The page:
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I'm trying to flatten an array so that duplicates are removed and unique values are retained. For example:

$places = array( 
   array("United Kingdom","London","Camden","1"), 
   array("United Kingdom","London","Camden","5"),
   array("United Kingdom","London","Camden","23"),
   array("United Kingdom","London","Camden","71") 
);

Would become:

$places = array("United Kingdom","London","Camden","1,5,23,71");

or

$places = array('Country' => 'United Kingdom',
                'County' => 'London',
                'City' => 'Camden',
                'Codes' => array(1,5,23,71)
          );
share|improve this question
    
To whoever marked me down for the question, it would be nice to know where I went wrong with it so I know for the future. –  iltdev Feb 15 '13 at 9:56
    
Not my downvote, but this question has at least two issues: a) no proof of an attempt to solve the problem on your part and b) not phrased in a way that is going to make it useful to others. –  Jon Feb 15 '13 at 10:06
    
Fair enough. But its hard for a beginner to explain. I'll be sure to put in my failed attempts to solve it next time. Cheers Jon. –  iltdev Feb 15 '13 at 10:11

4 Answers 4

up vote 2 down vote accepted

Since all the values in your array items are strings you can use them as part of an array key for convenience. So this is a possible solution:

$temp = array();
foreach($places as $items) {
    $id = array_pop($items);
    $key = serialize($items);
    $temp[$key][] = $id;
}

$result = array();
foreach($temp as $k => $ids) {
    $result[] = array_merge(unserialize($k), array($ids));
}

It does favor convenience over efficiency, but it's pretty short.

See it in action.

share|improve this answer
    
Thanks very much, Jon. Your solution worked perfectly for me. Thanks also for the example code. I'll pick through it now and try to learn from it :) –  iltdev Feb 15 '13 at 9:55

In three steps:

  • Firstly gather information by indexes

  • Then use array_unique for unique values

  • Finally join the three arrays in big one.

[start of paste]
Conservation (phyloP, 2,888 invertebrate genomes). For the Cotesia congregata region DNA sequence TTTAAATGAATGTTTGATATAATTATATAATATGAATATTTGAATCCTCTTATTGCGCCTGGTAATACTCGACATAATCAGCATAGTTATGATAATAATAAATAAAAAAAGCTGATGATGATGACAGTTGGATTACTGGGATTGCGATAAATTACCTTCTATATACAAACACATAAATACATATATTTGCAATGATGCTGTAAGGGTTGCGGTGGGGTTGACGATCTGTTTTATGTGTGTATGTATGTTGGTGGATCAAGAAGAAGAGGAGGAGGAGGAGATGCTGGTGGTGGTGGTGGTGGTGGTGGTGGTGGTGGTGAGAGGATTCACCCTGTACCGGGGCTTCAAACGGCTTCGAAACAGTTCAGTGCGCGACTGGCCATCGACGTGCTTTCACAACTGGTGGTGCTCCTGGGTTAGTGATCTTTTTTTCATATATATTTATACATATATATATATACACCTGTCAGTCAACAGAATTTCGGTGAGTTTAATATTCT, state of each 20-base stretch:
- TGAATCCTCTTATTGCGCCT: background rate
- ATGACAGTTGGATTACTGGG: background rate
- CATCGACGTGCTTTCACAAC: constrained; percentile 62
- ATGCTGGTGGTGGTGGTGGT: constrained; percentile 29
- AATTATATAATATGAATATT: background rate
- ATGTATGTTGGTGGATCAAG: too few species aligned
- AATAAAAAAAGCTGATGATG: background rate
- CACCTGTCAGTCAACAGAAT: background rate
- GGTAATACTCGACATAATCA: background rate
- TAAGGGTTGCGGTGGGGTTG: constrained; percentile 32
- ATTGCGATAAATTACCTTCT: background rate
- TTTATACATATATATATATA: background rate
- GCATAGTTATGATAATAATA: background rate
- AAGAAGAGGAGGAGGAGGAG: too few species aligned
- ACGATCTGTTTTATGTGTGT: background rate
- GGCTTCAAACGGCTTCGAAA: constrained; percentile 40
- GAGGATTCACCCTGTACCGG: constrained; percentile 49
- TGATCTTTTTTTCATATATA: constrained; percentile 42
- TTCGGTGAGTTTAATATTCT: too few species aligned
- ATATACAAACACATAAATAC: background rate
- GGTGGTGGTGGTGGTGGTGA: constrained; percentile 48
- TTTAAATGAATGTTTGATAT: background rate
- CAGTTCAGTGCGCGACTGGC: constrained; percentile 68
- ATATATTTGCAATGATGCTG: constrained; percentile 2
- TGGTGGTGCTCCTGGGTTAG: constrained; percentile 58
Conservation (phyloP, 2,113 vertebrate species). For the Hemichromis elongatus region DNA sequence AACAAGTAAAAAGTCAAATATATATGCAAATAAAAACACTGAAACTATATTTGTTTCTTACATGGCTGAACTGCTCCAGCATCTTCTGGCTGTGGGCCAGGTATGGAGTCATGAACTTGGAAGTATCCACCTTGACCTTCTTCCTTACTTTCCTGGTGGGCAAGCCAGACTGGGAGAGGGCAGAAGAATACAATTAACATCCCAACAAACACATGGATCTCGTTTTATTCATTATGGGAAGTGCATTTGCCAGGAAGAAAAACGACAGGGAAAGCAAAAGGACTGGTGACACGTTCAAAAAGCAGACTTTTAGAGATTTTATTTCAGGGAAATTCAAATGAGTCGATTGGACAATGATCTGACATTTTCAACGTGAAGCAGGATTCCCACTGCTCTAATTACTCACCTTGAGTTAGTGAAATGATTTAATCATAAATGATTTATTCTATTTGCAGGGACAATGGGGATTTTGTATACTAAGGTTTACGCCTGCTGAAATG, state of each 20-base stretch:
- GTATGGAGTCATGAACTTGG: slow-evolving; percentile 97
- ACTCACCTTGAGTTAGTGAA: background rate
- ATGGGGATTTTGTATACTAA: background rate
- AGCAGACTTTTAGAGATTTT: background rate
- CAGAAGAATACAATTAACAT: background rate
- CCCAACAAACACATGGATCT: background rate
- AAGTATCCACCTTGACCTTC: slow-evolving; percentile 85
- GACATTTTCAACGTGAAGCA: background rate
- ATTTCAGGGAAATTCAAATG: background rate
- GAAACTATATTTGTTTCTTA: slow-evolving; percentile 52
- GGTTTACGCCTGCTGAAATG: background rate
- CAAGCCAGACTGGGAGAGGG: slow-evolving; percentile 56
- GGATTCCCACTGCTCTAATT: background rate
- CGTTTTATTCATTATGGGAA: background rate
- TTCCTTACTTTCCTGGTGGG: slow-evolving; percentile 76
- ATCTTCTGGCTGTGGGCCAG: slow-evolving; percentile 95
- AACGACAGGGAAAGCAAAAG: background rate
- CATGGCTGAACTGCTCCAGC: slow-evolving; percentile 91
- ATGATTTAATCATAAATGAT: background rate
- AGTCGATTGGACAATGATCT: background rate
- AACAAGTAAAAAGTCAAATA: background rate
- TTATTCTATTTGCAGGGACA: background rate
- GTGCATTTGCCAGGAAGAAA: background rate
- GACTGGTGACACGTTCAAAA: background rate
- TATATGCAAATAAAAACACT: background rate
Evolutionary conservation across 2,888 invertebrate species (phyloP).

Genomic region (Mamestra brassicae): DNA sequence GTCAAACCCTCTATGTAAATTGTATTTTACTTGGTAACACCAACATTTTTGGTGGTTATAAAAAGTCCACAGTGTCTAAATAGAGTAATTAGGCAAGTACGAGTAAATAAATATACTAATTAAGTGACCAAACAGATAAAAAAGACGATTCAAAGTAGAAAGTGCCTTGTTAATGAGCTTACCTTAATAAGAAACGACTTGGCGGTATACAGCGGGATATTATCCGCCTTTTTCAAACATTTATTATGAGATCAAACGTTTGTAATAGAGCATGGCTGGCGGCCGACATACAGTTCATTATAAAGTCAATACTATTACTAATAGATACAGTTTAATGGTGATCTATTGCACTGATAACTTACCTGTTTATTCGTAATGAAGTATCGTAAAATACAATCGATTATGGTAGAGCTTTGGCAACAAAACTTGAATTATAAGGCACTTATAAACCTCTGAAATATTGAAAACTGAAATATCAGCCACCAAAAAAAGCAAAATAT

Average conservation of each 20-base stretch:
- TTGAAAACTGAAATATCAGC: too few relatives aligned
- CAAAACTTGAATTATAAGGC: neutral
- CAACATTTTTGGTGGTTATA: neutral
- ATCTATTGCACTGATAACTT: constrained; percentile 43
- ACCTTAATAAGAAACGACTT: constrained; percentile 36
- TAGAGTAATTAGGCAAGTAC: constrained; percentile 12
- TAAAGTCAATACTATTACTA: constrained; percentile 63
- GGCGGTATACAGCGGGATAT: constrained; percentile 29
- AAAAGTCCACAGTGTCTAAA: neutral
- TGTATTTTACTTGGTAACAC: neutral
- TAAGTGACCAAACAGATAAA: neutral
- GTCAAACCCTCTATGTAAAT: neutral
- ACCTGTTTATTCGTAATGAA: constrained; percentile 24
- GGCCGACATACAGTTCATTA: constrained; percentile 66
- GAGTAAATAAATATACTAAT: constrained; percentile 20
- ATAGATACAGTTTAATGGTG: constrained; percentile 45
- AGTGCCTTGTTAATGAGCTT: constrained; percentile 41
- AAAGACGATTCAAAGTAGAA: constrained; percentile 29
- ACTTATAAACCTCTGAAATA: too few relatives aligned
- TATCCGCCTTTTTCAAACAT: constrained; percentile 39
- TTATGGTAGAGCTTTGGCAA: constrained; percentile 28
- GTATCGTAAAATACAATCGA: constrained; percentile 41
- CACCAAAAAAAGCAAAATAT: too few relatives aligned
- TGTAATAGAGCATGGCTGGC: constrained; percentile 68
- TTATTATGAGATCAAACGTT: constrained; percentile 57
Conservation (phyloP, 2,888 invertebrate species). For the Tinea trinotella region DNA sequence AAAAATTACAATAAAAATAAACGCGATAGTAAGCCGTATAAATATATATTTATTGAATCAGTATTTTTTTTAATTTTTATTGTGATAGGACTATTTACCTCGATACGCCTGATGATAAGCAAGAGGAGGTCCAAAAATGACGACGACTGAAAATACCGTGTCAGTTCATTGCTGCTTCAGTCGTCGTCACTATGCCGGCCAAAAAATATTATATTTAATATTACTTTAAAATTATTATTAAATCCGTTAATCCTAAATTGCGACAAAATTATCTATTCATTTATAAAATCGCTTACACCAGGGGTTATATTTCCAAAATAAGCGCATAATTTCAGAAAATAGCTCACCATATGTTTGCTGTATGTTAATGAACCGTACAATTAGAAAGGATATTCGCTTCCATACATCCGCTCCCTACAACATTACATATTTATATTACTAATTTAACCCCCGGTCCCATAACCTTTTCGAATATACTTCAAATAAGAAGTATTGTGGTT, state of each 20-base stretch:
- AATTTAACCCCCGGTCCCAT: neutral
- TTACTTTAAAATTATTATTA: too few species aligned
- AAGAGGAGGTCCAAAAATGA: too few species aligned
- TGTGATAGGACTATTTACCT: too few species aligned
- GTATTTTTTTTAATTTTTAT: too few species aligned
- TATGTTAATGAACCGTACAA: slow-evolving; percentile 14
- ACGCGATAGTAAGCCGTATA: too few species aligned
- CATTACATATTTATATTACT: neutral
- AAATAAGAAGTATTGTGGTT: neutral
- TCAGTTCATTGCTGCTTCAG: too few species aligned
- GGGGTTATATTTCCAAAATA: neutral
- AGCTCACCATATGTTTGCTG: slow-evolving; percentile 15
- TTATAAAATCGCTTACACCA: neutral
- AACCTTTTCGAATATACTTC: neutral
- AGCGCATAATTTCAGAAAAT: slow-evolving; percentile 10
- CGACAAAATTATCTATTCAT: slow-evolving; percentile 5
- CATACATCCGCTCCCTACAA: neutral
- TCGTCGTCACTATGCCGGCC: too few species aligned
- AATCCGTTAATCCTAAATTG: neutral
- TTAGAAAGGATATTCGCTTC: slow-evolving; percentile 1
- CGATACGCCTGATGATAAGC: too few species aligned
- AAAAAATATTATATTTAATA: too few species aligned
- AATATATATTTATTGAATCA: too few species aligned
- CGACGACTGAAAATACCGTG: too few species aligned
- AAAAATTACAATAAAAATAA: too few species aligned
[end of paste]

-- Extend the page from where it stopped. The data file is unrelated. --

Code

$places = array( 
   array("United Kingdom","London","Camden","1"), 
   array("United Kingdom","London","Camden","5"),
   array("United Kingdom","London","Camden","23"),
   array("United Kingdom","London","Camden","71") 
);

foreach ($places as $p) {
   for ($i=0; $i<count($p); $i++) {
        $t[$i][]=$p[$i];  
    }
}

for ($i=0; $i<count($t); $i++) {
    $new[$i]= implode(",", array_unique($t[$i]));
}

$result=array_merge($new);

Example

print_r($result);

Array ( [0] => United Kingdom [1] => London [2] => Camden [3] => 1,5,23,71 )
share|improve this answer
    
How is array_unique going to help here? It compares values as strings. –  Jon Feb 15 '13 at 9:45
    
It does help. See I firstly suggest to get an array for every column. –  fedorqui Feb 15 '13 at 10:02
    
Thanks, fedorqui. Nice to receive a few different approaches to the solution. I plan to go through each one and figure out how it all works :) –  iltdev Feb 15 '13 at 10:20
    
Sure, @iltdev! It is an issue that can be done on quite different ways. So here you have two. –  fedorqui Feb 15 '13 at 10:24

Use array_unique() like for eg:

 $places = array( 
 array("United Kingdom","London","Camden","1"), 
 array("United Kingdom","London","Camden","5"),
 array("United Kingdom","London","Camden","23"),
 array("United Kingdom","London","Camden","71") 
 );

echo "<pre>";
print_r(array_unique($places));

o/p


Array
(
   [0] => Array
    (
        [0] => United Kingdom
        [1] => London
        [2] => Camden
        [3] => 1
    )
) 

hope will help it!

share|improve this answer
$places = array( 
   array("United Kingdom","London","Camden","1"), 
   array("United Kingdom","London","Camden","5"),
   array("United Kingdom","London","Camden","23"),
   array("United Kingdom","London","Camden","71") 
);

$result = array();
foreach($places as $val){
   $result['Country'][$val[0]]  = $val[0];
   $result['County'][$val[1]]  = $val[1];
   $result['City'][$val[2]]  = $val[2];
   $result['Codes'][$val[3]]  = $val[3];
}
$final   = array();
foreach($result as $key=>$value){
    $final[$key]  = implode(",",$value);
}

echo "<pre>";
print_r($final);

Output :

Array
(
    [Country] => United Kingdom
    [County] => London
    [City] => Camden
    [Codes] => 1,5,23,71
)
share|improve this answer
    
Check this answer, it satisfies your requirement. –  Prasanth Bendra Feb 15 '13 at 9:58
    
Thanks, Prasanth. Thats a nice solution too. I was halfway to this as a solution myself. Thanks again. –  iltdev Feb 15 '13 at 10:15
    
@iltdev : cool :D –  Prasanth Bendra Feb 15 '13 at 11:33

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